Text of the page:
Ptolemaeus Vii. or Ptolemaeus Physcon or Ptolemaeus Euergetes :ii. or Ptolemaeus Apion
king of EGYPT, bore the surname of EUERGETES, whence he is styled EUERGETES II., to distinguish him from Ptolemy III., but he is more commonly known by the name of PHYSCON (Φύσκων
), an appellation bestowed on him by the Alexandrians on account of his bloated and unwieldy appearance.
He was the second son of Ptolemy Epiphanes, and continued in a private station during the regency of his mother Cleopatra and the first years of the reign of his brother Philometor.
But when the latter had fallen into the hands of Antiochus Epiphanes, the Alexandrians declared the younger brother king, and he assumed the title of Euergetes, together with the royal diadem, B. C. 170.
The subsequent events--the repulse of Antiochus, the reconciliation of the two brothers, their joint reign, and their subsequent dissensions -- have been already related in the preceding article. From the time of his last defeat in Cyprus, B. C. 154, Ptolemy Physcon appears to have acquiesced in the arrangement then concluded, and remained quiet in the government of Cyrene until the death of his brother Philometor, B. C. 146. On that event Cleopatra, the sister and widow of the late king, proclaimed her infant son king of Egypt, by the title of Ptolemy Eupator, and assumed the reins of government in his name.
But her brother immediately assembled an army, and marched against Alexandria. Hostilities were, however, prevented by the intervention of Roman deputies, and it was agreed that Euergetes should obtain the crown of Egypt, and marry his sister Cleopatra. Their nuptials were solemnized accordingly, and on the very day of their celebration the king caused his unfortunate nephew to be put to death. (Just. 38.8
A reign thus commenced in blood was continued in a similar spirit. Already during his former brief rule at Alexandria, as well as in his separate kingdom of Cyrene, Euergetes had given abundant proofs of his tyrannical and cruel disposition, which had alienated the minds of his subjects, and led them to term him in derision Kakergetes.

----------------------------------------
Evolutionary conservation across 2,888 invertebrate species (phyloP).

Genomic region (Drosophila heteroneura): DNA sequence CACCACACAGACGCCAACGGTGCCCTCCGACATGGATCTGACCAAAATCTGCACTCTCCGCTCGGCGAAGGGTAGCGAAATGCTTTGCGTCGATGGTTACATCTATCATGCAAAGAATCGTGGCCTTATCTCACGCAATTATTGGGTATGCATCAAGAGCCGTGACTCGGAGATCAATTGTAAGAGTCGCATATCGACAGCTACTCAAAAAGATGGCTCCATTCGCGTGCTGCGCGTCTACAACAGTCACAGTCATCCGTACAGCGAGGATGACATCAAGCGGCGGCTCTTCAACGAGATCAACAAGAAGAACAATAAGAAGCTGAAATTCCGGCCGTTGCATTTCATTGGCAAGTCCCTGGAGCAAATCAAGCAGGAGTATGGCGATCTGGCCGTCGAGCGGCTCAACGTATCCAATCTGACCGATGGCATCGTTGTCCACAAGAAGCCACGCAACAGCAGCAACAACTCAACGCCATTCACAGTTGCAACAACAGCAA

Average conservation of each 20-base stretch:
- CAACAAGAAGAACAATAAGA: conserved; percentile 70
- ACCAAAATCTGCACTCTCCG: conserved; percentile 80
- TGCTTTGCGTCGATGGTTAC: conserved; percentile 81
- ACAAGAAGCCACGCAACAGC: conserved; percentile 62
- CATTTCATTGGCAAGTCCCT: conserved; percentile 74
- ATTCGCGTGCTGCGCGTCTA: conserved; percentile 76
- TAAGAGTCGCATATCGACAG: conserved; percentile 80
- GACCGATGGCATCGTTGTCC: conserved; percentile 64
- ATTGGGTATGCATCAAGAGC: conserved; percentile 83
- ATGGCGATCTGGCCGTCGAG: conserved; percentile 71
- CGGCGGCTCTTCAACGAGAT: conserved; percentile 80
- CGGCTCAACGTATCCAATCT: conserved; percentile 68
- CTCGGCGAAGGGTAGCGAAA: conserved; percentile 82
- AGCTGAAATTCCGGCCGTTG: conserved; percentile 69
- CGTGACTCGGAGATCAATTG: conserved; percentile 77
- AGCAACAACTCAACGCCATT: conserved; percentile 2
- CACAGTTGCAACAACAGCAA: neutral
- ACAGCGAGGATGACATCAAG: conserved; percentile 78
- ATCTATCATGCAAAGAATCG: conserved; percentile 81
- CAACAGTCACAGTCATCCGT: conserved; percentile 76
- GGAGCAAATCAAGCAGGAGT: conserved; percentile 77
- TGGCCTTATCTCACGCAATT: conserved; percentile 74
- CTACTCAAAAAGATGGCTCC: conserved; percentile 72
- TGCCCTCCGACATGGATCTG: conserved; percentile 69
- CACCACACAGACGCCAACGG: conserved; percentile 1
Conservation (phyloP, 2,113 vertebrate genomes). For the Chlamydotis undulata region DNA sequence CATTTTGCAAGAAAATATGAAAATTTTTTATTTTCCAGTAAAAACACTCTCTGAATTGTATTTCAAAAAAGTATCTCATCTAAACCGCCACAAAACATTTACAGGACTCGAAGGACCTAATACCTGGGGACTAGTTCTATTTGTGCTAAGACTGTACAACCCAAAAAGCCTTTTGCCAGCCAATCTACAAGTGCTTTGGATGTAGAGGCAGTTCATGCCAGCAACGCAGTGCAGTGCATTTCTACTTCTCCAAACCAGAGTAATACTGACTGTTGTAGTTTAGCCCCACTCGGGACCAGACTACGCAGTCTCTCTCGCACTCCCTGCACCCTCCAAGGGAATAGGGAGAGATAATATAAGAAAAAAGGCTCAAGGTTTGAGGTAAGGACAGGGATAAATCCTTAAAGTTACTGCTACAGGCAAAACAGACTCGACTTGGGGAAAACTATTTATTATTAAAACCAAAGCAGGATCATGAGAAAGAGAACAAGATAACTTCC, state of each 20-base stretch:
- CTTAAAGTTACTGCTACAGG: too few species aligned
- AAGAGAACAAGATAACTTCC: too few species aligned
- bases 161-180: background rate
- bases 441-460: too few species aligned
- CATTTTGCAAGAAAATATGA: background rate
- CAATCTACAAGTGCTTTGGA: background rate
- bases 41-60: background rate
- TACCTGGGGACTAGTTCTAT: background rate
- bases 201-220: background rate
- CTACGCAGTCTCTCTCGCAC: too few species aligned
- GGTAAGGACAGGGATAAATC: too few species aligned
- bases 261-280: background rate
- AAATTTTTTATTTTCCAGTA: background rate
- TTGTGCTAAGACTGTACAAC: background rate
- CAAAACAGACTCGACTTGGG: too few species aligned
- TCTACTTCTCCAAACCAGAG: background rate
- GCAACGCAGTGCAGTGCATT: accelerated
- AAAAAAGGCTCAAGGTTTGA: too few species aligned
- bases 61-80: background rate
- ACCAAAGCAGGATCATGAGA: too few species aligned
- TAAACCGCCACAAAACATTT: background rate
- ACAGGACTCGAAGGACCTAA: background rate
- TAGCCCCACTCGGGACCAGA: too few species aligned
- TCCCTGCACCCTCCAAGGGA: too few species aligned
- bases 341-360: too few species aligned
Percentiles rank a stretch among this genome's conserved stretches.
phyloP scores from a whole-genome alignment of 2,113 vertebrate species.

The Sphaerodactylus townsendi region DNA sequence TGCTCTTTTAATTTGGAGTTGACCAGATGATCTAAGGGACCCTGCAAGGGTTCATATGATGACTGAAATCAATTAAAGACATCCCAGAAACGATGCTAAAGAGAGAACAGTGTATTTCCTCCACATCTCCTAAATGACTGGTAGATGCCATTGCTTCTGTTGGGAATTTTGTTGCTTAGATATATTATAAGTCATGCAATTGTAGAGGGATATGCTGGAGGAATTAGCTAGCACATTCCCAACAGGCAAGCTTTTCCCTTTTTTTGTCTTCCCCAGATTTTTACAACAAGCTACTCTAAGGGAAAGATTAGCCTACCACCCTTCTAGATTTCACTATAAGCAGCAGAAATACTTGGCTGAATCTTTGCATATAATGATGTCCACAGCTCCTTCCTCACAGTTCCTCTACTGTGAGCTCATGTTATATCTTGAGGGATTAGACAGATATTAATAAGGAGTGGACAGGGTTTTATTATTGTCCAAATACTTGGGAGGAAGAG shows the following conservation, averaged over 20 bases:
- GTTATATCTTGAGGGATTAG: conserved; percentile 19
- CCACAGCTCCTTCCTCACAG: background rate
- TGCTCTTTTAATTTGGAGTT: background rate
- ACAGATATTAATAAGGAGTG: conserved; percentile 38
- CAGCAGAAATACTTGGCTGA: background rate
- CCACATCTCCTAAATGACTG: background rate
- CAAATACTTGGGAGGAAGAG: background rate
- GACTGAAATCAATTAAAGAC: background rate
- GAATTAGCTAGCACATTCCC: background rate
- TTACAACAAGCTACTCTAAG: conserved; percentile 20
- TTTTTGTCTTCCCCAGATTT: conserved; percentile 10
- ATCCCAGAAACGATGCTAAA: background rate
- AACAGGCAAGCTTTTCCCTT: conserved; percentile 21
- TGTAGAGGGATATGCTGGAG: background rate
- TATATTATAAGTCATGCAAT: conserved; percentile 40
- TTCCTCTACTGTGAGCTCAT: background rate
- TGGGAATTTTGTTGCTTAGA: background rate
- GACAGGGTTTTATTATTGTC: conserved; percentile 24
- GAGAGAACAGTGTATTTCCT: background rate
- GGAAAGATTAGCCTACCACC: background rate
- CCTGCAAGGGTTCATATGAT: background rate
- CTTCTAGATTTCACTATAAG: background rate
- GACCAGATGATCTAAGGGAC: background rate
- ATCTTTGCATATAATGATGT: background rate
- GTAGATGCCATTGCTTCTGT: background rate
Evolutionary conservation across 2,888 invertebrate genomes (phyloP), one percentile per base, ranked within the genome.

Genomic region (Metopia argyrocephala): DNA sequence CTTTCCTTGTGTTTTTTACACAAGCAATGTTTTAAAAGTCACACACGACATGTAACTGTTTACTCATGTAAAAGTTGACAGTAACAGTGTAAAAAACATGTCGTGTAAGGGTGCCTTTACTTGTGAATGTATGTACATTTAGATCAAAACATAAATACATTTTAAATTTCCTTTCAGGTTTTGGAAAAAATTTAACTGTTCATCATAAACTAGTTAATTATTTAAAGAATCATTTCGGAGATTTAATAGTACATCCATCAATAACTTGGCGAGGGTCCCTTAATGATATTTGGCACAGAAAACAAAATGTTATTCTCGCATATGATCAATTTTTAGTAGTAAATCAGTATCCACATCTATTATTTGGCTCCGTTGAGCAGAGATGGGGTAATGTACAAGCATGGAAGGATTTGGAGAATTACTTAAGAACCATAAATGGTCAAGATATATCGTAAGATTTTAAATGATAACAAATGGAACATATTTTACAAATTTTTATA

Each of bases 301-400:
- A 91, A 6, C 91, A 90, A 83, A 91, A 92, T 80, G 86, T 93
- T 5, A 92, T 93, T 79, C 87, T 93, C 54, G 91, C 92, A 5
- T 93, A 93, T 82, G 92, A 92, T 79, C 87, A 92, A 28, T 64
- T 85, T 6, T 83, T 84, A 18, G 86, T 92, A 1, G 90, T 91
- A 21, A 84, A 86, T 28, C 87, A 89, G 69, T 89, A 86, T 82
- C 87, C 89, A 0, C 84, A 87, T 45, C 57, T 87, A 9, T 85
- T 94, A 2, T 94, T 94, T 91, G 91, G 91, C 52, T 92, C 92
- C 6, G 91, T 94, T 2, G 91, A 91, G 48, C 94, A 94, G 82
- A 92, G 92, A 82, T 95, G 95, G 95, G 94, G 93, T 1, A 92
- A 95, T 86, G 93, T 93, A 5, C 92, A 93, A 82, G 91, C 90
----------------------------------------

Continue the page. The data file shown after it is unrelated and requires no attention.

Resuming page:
But when he found himself established on the throne of Egypt, he gave free scope to his sanguinary disposition. Many of the leading citizens of Alexandria, who had taken part against him on the death of his brother, were put to death without mercy, while the populace were given up without restraint to the cruelties of his mercenary troops, and the streets of the city were repeatedly deluged with blood. Thousands of the inhabitants fled from the scene of such horrors, and the population of Alexandria was so greatly thinned that the king found himself compelled to invite foreign settlers from all quarters to re-people his deserted capital.
At the same time that he thus incurred the hatred of his subjects by his cruelties, he rendered himself an object of their aversion and contempt by abandoning himself to the most degrading vices.
In consequence of these, he had become bloated and deformed in person, and so enormously corpulent, that he could scarcely walk. (Justin. l.c.
; Diod. xxxiii. Exc. Vales. p. 594; Athen. 4.184
c., vi. p. 252e., xii. p. 549. d.)
His union with Cleopatra was not of long duration.
At first, indeed, he appears to have lived on good terms with her, and she bore him a son, to whom he gave the name of Memphitis.
But he afterwards became enamoured of his niece Cleopatra (the offspring of his wife by her former marriage with Philometor), and he did not hesitate to divorce the mother, and receive her daughter instead, as his wife and queen.
By this proceeding he alienated still more the minds of his Greek subjects ; but the abilities and vigour of his general Hierax enabled him for a time to defy the popular discontent. Meanwhile he was careful still to court the alliance of Rome, and received Scipio Africanus and his colleagues, when they visited Egypt, with every demonstration of respect. (Just. 38.8
; Diod. Exc. Vales. xxxiii. pp. 593-595, 598, 34.602, Exc. Leg. p. 630 ; Liv. Epit.
lix.; Oros. 5.10
; Athen. 12.549
At length, however, his vices and cruelties became too much for his subjects to bear. His palace was burnt in a popular tumult, and he deemed it expedient to give way to the fury of the people, and make his escape secretly to Cyprus, B. C. 130. On this the Alexandrians declared his sister Cleopatra queen. Irritated at this, but unable to assail her by open force, Euergetes had recourse to the barbarous expedient of putting to death Memphitis, his son by Cleopatra, and sending his head and hands to Alexandria, where they were presented to his unhappy mother on her birthday.